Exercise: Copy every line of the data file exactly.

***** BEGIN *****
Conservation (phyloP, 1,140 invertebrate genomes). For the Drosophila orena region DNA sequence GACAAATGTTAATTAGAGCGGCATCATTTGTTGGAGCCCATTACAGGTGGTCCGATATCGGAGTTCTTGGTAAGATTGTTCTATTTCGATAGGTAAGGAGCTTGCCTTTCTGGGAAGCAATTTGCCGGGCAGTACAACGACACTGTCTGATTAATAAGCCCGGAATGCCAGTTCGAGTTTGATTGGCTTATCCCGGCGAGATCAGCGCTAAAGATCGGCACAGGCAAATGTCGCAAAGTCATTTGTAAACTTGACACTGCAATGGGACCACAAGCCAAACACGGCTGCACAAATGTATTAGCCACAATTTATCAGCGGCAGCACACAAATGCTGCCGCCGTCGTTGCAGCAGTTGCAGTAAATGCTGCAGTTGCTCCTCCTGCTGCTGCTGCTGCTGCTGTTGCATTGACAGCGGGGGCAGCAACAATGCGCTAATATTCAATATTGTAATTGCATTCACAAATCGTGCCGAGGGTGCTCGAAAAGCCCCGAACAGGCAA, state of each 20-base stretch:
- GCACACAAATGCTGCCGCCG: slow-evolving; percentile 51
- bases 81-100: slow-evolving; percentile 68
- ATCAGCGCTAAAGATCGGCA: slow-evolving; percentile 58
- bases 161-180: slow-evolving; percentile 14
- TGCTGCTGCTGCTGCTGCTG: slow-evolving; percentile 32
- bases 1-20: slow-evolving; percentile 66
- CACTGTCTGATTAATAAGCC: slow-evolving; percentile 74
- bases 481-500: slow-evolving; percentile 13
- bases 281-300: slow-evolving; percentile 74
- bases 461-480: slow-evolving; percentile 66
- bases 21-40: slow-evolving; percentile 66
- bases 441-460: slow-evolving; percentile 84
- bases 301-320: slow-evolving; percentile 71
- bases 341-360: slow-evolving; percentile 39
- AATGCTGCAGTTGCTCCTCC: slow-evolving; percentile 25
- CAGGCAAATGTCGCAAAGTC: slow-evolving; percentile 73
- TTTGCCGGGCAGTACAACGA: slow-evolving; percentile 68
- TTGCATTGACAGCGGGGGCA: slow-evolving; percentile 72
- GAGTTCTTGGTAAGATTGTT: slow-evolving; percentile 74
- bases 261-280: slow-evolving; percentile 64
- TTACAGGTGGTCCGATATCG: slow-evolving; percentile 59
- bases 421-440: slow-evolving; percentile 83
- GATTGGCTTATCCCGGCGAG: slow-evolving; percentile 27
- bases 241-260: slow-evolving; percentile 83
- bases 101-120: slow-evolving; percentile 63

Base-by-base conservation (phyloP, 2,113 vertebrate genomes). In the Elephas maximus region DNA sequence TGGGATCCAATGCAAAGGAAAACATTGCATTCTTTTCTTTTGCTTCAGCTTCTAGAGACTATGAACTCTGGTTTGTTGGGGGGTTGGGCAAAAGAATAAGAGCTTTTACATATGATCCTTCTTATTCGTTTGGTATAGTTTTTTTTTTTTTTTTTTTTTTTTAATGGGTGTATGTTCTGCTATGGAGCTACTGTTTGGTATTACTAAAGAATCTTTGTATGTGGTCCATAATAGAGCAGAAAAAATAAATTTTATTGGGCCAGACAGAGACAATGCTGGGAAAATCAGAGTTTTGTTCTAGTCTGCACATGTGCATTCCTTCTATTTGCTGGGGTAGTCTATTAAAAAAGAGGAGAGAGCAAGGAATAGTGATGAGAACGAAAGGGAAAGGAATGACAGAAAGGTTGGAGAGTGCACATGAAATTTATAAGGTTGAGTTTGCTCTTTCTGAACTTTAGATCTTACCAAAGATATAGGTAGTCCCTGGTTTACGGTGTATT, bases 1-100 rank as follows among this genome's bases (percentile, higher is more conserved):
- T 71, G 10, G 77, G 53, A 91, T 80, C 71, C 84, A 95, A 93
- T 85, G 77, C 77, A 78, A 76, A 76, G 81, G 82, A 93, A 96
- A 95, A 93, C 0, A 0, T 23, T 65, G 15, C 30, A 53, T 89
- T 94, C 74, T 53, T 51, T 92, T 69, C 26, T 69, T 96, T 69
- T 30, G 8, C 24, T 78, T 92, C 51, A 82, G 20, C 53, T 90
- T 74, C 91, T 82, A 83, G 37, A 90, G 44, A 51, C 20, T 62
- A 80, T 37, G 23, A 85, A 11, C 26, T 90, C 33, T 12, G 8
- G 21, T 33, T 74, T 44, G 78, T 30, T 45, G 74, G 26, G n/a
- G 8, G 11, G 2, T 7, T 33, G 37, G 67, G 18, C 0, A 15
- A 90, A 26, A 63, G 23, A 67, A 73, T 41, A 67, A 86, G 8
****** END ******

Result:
Conservation (phyloP, 1,140 invertebrate genomes). For the Drosophila orena region DNA sequence GACAAATGTTAATTAGAGCGGCATCATTTGTTGGAGCCCATTACAGGTGGTCCGATATCGGAGTTCTTGGTAAGATTGTTCTATTTCGATAGGTAAGGAGCTTGCCTTTCTGGGAAGCAATTTGCCGGGCAGTACAACGACACTGTCTGATTAATAAGCCCGGAATGCCAGTTCGAGTTTGATTGGCTTATCCCGGCGAGATCAGCGCTAAAGATCGGCACAGGCAAATGTCGCAAAGTCATTTGTAAACTTGACACTGCAATGGGACCACAAGCCAAACACGGCTGCACAAATGTATTAGCCACAATTTATCAGCGGCAGCACACAAATGCTGCCGCCGTCGTTGCAGCAGTTGCAGTAAATGCTGCAGTTGCTCCTCCTGCTGCTGCTGCTGCTGCTGTTGCATTGACAGCGGGGGCAGCAACAATGCGCTAATATTCAATATTGTAATTGCATTCACAAATCGTGCCGAGGGTGCTCGAAAAGCCCCGAACAGGCAA, state of each 20-base stretch:
- GCACACAAATGCTGCCGCCG: slow-evolving; percentile 51
- bases 81-100: slow-evolving; percentile 68
- ATCAGCGCTAAAGATCGGCA: slow-evolving; percentile 58
- bases 161-180: slow-evolving; percentile 14
- TGCTGCTGCTGCTGCTGCTG: slow-evolving; percentile 32
- bases 1-20: slow-evolving; percentile 66
- CACTGTCTGATTAATAAGCC: slow-evolving; percentile 74
- bases 481-500: slow-evolving; percentile 13
- bases 281-300: slow-evolving; percentile 74
- bases 461-480: slow-evolving; percentile 66
- bases 21-40: slow-evolving; percentile 66
- bases 441-460: slow-evolving; percentile 84
- bases 301-320: slow-evolving; percentile 71
- bases 341-360: slow-evolving; percentile 39
- AATGCTGCAGTTGCTCCTCC: slow-evolving; percentile 25
- CAGGCAAATGTCGCAAAGTC: slow-evolving; percentile 73
- TTTGCCGGGCAGTACAACGA: slow-evolving; percentile 68
- TTGCATTGACAGCGGGGGCA: slow-evolving; percentile 72
- GAGTTCTTGGTAAGATTGTT: slow-evolving; percentile 74
- bases 261-280: slow-evolving; percentile 64
- TTACAGGTGGTCCGATATCG: slow-evolving; percentile 59
- bases 421-440: slow-evolving; percentile 83
- GATTGGCTTATCCCGGCGAG: slow-evolving; percentile 27
- bases 241-260: slow-evolving; percentile 83
- bases 101-120: slow-evolving; percentile 63

Base-by-base conservation (phyloP, 2,113 vertebrate genomes). In the Elephas maximus region DNA sequence TGGGATCCAATGCAAAGGAAAACATTGCATTCTTTTCTTTTGCTTCAGCTTCTAGAGACTATGAACTCTGGTTTGTTGGGGGGTTGGGCAAAAGAATAAGAGCTTTTACATATGATCCTTCTTATTCGTTTGGTATAGTTTTTTTTTTTTTTTTTTTTTTTTAATGGGTGTATGTTCTGCTATGGAGCTACTGTTTGGTATTACTAAAGAATCTTTGTATGTGGTCCATAATAGAGCAGAAAAAATAAATTTTATTGGGCCAGACAGAGACAATGCTGGGAAAATCAGAGTTTTGTTCTAGTCTGCACATGTGCATTCCTTCTATTTGCTGGGGTAGTCTATTAAAAAAGAGGAGAGAGCAAGGAATAGTGATGAGAACGAAAGGGAAAGGAATGACAGAAAGGTTGGAGAGTGCACATGAAATTTATAAGGTTGAGTTTGCTCTTTCTGAACTTTAGATCTTACCAAAGATATAGGTAGTCCCTGGTTTACGGTGTATT, bases 1-100 rank as follows among this genome's bases (percentile, higher is more conserved):
- T 71, G 10, G 77, G 53, A 91, T 80, C 71, C 84, A 95, A 93
- T 85, G 77, C 77, A 78, A 76, A 76, G 81, G 82, A 93, A 96
- A 95, A 93, C 0, A 0, T 23, T 65, G 15, C 30, A 53, T 89
- T 94, C 74, T 53, T 51, T 92, T 69, C 26, T 69, T 96, T 69
- T 30, G 8, C 24, T 78, T 92, C 51, A 82, G 20, C 53, T 90
- T 74, C 91, T 82, A 83, G 37, A 90, G 44, A 51, C 20, T 62
- A 80, T 37, G 23, A 85, A 11, C 26, T 90, C 33, T 12, G 8
- G 21, T 33, T 74, T 44, G 78, T 30, T 45, G 74, G 26, G n/a
- G 8, G 11, G 2, T 7, T 33, G 37, G 67, G 18, C 0, A 15
- A 90, A 26, A 63, G 23, A 67, A 73, T 41, A 67, A 86, G 8